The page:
Cutting back on sodium? Even if you've stopped sprinkling salt on your foods, you could still be on sodium overload. According to the Center for Science in the Public Interest, 77 percent of your daily sodium comes from the processed and prepared foods you eat -- long before you ever add a dash of salt.
While you may expect to find sodium in the obvious places -- salt-covered pretzels, for example -- it also lurks in thousands of other ready-to-eat foods, from pudding and cereal to bread and canned vegetables. And, because sodium occurs naturally in a variety of foods, you're not in danger of getting too little.
Why does that matter? For starters, you can't live without sodium. It helps maintain fluid levels within blood cells that transmit information to muscles and nerves. It also helps your small intestine absorb nutrients. However, too much sodium in your diet can lead to high blood pressure, which can play a part in heart disease, kidney disease or strokes.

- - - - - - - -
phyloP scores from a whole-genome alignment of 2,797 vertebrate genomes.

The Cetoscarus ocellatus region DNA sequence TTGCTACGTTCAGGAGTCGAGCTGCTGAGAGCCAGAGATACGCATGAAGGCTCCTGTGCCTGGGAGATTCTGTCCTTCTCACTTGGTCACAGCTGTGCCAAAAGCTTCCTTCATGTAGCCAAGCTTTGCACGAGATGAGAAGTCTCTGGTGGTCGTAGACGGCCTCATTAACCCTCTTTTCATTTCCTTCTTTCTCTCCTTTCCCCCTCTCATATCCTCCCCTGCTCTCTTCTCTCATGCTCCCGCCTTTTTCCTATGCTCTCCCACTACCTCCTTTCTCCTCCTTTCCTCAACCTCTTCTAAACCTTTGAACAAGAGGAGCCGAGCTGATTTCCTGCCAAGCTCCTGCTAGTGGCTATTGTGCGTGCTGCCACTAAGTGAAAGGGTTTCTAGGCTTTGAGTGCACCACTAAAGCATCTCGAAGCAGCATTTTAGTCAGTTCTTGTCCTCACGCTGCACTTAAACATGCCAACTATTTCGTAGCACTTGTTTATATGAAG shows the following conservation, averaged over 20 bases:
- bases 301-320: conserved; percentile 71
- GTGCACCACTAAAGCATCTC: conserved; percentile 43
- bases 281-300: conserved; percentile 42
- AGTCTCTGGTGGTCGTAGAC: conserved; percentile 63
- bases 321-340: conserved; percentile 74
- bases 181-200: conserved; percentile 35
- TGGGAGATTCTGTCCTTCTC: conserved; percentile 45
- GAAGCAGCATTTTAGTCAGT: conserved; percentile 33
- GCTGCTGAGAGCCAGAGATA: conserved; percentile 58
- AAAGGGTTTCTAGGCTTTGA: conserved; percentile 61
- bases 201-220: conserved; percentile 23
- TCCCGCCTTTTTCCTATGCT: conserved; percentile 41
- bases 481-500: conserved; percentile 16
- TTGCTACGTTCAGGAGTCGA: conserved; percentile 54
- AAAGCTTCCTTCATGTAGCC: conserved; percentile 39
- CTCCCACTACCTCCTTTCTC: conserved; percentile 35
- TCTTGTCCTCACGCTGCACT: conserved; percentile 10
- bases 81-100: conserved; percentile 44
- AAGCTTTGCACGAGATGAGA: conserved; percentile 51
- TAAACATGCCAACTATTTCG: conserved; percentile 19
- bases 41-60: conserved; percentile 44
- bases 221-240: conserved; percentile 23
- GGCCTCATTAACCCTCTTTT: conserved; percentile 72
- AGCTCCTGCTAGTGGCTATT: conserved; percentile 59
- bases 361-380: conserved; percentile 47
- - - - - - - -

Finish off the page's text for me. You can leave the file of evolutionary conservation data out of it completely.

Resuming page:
So, even though you need sodium, you're on the right track if you've put down the saltshaker. Just one teaspoon of salt contains a whopping 2,325 milligrams of sodium, which is more than your 2,300-milligram daily limit -- and most Americans consume two or three teaspoons of salt every day.
If you're really determined to watch your sodium intake, try fixing these foods for dinner. Not only are they nearly sodium-free, they're tasty, too.